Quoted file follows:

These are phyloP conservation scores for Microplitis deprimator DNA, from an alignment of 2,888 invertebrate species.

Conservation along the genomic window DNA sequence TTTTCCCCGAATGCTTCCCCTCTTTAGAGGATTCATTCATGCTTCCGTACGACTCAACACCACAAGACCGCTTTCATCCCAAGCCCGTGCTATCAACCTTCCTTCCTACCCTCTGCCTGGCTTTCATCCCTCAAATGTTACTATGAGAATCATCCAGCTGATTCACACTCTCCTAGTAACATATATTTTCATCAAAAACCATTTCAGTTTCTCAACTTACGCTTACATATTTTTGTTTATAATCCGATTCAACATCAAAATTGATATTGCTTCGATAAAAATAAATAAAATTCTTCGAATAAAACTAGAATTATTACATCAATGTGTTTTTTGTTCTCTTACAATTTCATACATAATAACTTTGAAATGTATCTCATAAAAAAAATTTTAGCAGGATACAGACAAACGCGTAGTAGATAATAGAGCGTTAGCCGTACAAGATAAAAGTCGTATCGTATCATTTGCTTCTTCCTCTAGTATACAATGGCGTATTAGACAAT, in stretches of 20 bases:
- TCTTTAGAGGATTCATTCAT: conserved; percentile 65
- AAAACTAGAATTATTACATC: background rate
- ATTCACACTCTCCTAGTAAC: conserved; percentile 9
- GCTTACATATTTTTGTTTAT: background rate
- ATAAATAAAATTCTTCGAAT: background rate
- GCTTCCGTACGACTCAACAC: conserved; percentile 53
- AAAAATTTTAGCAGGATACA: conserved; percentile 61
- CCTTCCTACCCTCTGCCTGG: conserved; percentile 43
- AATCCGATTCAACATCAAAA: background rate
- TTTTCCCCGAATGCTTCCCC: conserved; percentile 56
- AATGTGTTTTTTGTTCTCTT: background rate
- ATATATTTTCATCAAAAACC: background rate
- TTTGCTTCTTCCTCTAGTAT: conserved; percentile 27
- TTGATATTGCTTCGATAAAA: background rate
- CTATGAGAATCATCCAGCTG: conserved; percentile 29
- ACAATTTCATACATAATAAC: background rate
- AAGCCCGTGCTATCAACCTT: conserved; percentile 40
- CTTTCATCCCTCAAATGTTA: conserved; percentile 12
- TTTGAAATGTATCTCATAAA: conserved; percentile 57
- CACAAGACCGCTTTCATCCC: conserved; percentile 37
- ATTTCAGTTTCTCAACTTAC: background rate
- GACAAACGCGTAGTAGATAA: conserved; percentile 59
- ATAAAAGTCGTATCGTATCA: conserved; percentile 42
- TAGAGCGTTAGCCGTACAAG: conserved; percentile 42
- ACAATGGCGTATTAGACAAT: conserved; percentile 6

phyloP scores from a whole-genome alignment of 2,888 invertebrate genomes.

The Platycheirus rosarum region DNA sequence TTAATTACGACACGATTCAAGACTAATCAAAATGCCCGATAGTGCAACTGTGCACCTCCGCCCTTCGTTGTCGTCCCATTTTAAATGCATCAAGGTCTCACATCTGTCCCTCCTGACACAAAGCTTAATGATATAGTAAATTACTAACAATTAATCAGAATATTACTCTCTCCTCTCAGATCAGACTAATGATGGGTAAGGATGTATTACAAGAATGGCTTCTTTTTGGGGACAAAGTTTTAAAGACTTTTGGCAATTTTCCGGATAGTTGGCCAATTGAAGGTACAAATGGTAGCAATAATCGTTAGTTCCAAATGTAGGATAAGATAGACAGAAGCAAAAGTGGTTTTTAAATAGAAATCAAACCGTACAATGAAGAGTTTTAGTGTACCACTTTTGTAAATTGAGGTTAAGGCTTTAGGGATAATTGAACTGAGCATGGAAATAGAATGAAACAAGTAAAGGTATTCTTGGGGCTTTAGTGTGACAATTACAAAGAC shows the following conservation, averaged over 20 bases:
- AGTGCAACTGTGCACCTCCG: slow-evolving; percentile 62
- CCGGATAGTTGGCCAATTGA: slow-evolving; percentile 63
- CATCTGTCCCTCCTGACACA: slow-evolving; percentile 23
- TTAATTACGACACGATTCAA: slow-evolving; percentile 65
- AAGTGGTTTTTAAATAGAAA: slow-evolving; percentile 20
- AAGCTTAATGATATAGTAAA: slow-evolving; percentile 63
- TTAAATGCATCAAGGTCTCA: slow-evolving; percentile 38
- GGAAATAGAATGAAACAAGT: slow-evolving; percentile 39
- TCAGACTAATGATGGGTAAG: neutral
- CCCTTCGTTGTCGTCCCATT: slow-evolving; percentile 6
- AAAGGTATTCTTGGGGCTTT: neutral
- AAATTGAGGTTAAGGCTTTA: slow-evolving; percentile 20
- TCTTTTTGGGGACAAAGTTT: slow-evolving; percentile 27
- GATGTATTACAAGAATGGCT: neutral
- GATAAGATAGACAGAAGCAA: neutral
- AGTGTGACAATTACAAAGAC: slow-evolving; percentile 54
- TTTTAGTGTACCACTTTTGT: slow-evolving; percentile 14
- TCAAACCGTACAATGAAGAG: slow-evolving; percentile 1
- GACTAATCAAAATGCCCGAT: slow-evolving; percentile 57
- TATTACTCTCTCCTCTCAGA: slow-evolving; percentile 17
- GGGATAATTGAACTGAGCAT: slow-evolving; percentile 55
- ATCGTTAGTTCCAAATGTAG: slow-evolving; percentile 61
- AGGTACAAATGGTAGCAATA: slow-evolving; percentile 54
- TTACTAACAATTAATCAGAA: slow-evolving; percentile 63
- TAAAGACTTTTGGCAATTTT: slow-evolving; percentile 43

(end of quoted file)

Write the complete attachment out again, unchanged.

These are phyloP conservation scores for Microplitis deprimator DNA, from an alignment of 2,888 invertebrate species.

Conservation along the genomic window DNA sequence TTTTCCCCGAATGCTTCCCCTCTTTAGAGGATTCATTCATGCTTCCGTACGACTCAACACCACAAGACCGCTTTCATCCCAAGCCCGTGCTATCAACCTTCCTTCCTACCCTCTGCCTGGCTTTCATCCCTCAAATGTTACTATGAGAATCATCCAGCTGATTCACACTCTCCTAGTAACATATATTTTCATCAAAAACCATTTCAGTTTCTCAACTTACGCTTACATATTTTTGTTTATAATCCGATTCAACATCAAAATTGATATTGCTTCGATAAAAATAAATAAAATTCTTCGAATAAAACTAGAATTATTACATCAATGTGTTTTTTGTTCTCTTACAATTTCATACATAATAACTTTGAAATGTATCTCATAAAAAAAATTTTAGCAGGATACAGACAAACGCGTAGTAGATAATAGAGCGTTAGCCGTACAAGATAAAAGTCGTATCGTATCATTTGCTTCTTCCTCTAGTATACAATGGCGTATTAGACAAT, in stretches of 20 bases:
- TCTTTAGAGGATTCATTCAT: conserved; percentile 65
- AAAACTAGAATTATTACATC: background rate
- ATTCACACTCTCCTAGTAAC: conserved; percentile 9
- GCTTACATATTTTTGTTTAT: background rate
- ATAAATAAAATTCTTCGAAT: background rate
- GCTTCCGTACGACTCAACAC: conserved; percentile 53
- AAAAATTTTAGCAGGATACA: conserved; percentile 61
- CCTTCCTACCCTCTGCCTGG: conserved; percentile 43
- AATCCGATTCAACATCAAAA: background rate
- TTTTCCCCGAATGCTTCCCC: conserved; percentile 56
- AATGTGTTTTTTGTTCTCTT: background rate
- ATATATTTTCATCAAAAACC: background rate
- TTTGCTTCTTCCTCTAGTAT: conserved; percentile 27
- TTGATATTGCTTCGATAAAA: background rate
- CTATGAGAATCATCCAGCTG: conserved; percentile 29
- ACAATTTCATACATAATAAC: background rate
- AAGCCCGTGCTATCAACCTT: conserved; percentile 40
- CTTTCATCCCTCAAATGTTA: conserved; percentile 12
- TTTGAAATGTATCTCATAAA: conserved; percentile 57
- CACAAGACCGCTTTCATCCC: conserved; percentile 37
- ATTTCAGTTTCTCAACTTAC: background rate
- GACAAACGCGTAGTAGATAA: conserved; percentile 59
- ATAAAAGTCGTATCGTATCA: conserved; percentile 42
- TAGAGCGTTAGCCGTACAAG: conserved; percentile 42
- ACAATGGCGTATTAGACAAT: conserved; percentile 6

phyloP scores from a whole-genome alignment of 2,888 invertebrate genomes.

The Platycheirus rosarum region DNA sequence TTAATTACGACACGATTCAAGACTAATCAAAATGCCCGATAGTGCAACTGTGCACCTCCGCCCTTCGTTGTCGTCCCATTTTAAATGCATCAAGGTCTCACATCTGTCCCTCCTGACACAAAGCTTAATGATATAGTAAATTACTAACAATTAATCAGAATATTACTCTCTCCTCTCAGATCAGACTAATGATGGGTAAGGATGTATTACAAGAATGGCTTCTTTTTGGGGACAAAGTTTTAAAGACTTTTGGCAATTTTCCGGATAGTTGGCCAATTGAAGGTACAAATGGTAGCAATAATCGTTAGTTCCAAATGTAGGATAAGATAGACAGAAGCAAAAGTGGTTTTTAAATAGAAATCAAACCGTACAATGAAGAGTTTTAGTGTACCACTTTTGTAAATTGAGGTTAAGGCTTTAGGGATAATTGAACTGAGCATGGAAATAGAATGAAACAAGTAAAGGTATTCTTGGGGCTTTAGTGTGACAATTACAAAGAC shows the following conservation, averaged over 20 bases:
- AGTGCAACTGTGCACCTCCG: slow-evolving; percentile 62
- CCGGATAGTTGGCCAATTGA: slow-evolving; percentile 63
- CATCTGTCCCTCCTGACACA: slow-evolving; percentile 23
- TTAATTACGACACGATTCAA: slow-evolving; percentile 65
- AAGTGGTTTTTAAATAGAAA: slow-evolving; percentile 20
- AAGCTTAATGATATAGTAAA: slow-evolving; percentile 63
- TTAAATGCATCAAGGTCTCA: slow-evolving; percentile 38
- GGAAATAGAATGAAACAAGT: slow-evolving; percentile 39
- TCAGACTAATGATGGGTAAG: neutral
- CCCTTCGTTGTCGTCCCATT: slow-evolving; percentile 6
- AAAGGTATTCTTGGGGCTTT: neutral
- AAATTGAGGTTAAGGCTTTA: slow-evolving; percentile 20
- TCTTTTTGGGGACAAAGTTT: slow-evolving; percentile 27
- GATGTATTACAAGAATGGCT: neutral
- GATAAGATAGACAGAAGCAA: neutral
- AGTGTGACAATTACAAAGAC: slow-evolving; percentile 54
- TTTTAGTGTACCACTTTTGT: slow-evolving; percentile 14
- TCAAACCGTACAATGAAGAG: slow-evolving; percentile 1
- GACTAATCAAAATGCCCGAT: slow-evolving; percentile 57
- TATTACTCTCTCCTCTCAGA: slow-evolving; percentile 17
- GGGATAATTGAACTGAGCAT: slow-evolving; percentile 55
- ATCGTTAGTTCCAAATGTAG: slow-evolving; percentile 61
- AGGTACAAATGGTAGCAATA: slow-evolving; percentile 54
- TTACTAACAATTAATCAGAA: slow-evolving; percentile 63
- TAAAGACTTTTGGCAATTTT: slow-evolving; percentile 43